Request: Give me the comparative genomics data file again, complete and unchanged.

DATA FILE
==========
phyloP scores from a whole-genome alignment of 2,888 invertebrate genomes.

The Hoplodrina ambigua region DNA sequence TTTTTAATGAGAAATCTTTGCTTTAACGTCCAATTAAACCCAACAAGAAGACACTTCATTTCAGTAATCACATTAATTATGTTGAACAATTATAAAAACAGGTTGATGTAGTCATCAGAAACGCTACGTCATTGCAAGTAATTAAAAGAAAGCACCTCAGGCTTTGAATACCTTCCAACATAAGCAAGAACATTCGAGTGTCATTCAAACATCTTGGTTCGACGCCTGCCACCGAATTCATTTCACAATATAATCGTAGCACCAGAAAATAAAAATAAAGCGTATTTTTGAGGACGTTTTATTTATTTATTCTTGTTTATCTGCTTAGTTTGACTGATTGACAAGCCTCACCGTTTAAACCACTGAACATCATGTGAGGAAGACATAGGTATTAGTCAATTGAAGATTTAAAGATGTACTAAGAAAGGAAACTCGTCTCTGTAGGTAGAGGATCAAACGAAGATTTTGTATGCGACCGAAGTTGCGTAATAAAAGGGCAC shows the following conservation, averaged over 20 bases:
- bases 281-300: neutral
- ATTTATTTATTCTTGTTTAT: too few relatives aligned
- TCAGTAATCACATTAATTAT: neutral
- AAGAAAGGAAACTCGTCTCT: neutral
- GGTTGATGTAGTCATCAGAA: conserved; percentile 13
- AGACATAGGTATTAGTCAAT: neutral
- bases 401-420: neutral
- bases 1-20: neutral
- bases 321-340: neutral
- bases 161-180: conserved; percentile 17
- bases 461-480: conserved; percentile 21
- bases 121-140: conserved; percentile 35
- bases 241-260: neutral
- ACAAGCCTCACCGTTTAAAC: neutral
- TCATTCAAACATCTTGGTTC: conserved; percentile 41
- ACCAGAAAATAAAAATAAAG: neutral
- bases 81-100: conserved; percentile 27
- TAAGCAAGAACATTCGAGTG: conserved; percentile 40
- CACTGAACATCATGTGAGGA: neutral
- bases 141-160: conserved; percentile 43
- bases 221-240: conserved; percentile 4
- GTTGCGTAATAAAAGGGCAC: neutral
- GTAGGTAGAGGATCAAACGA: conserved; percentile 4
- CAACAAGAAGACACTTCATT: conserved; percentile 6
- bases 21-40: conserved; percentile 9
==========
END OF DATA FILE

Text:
phyloP scores from a whole-genome alignment of 2,888 invertebrate genomes.

The Hoplodrina ambigua region DNA sequence TTTTTAATGAGAAATCTTTGCTTTAACGTCCAATTAAACCCAACAAGAAGACACTTCATTTCAGTAATCACATTAATTATGTTGAACAATTATAAAAACAGGTTGATGTAGTCATCAGAAACGCTACGTCATTGCAAGTAATTAAAAGAAAGCACCTCAGGCTTTGAATACCTTCCAACATAAGCAAGAACATTCGAGTGTCATTCAAACATCTTGGTTCGACGCCTGCCACCGAATTCATTTCACAATATAATCGTAGCACCAGAAAATAAAAATAAAGCGTATTTTTGAGGACGTTTTATTTATTTATTCTTGTTTATCTGCTTAGTTTGACTGATTGACAAGCCTCACCGTTTAAACCACTGAACATCATGTGAGGAAGACATAGGTATTAGTCAATTGAAGATTTAAAGATGTACTAAGAAAGGAAACTCGTCTCTGTAGGTAGAGGATCAAACGAAGATTTTGTATGCGACCGAAGTTGCGTAATAAAAGGGCAC shows the following conservation, averaged over 20 bases:
- bases 281-300: neutral
- ATTTATTTATTCTTGTTTAT: too few relatives aligned
- TCAGTAATCACATTAATTAT: neutral
- AAGAAAGGAAACTCGTCTCT: neutral
- GGTTGATGTAGTCATCAGAA: conserved; percentile 13
- AGACATAGGTATTAGTCAAT: neutral
- bases 401-420: neutral
- bases 1-20: neutral
- bases 321-340: neutral
- bases 161-180: conserved; percentile 17
- bases 461-480: conserved; percentile 21
- bases 121-140: conserved; percentile 35
- bases 241-260: neutral
- ACAAGCCTCACCGTTTAAAC: neutral
- TCATTCAAACATCTTGGTTC: conserved; percentile 41
- ACCAGAAAATAAAAATAAAG: neutral
- bases 81-100: conserved; percentile 27
- TAAGCAAGAACATTCGAGTG: conserved; percentile 40
- CACTGAACATCATGTGAGGA: neutral
- bases 141-160: conserved; percentile 43
- bases 221-240: conserved; percentile 4
- GTTGCGTAATAAAAGGGCAC: neutral
- GTAGGTAGAGGATCAAACGA: conserved; percentile 4
- CAACAAGAAGACACTTCATT: conserved; percentile 6
- bases 21-40: conserved; percentile 9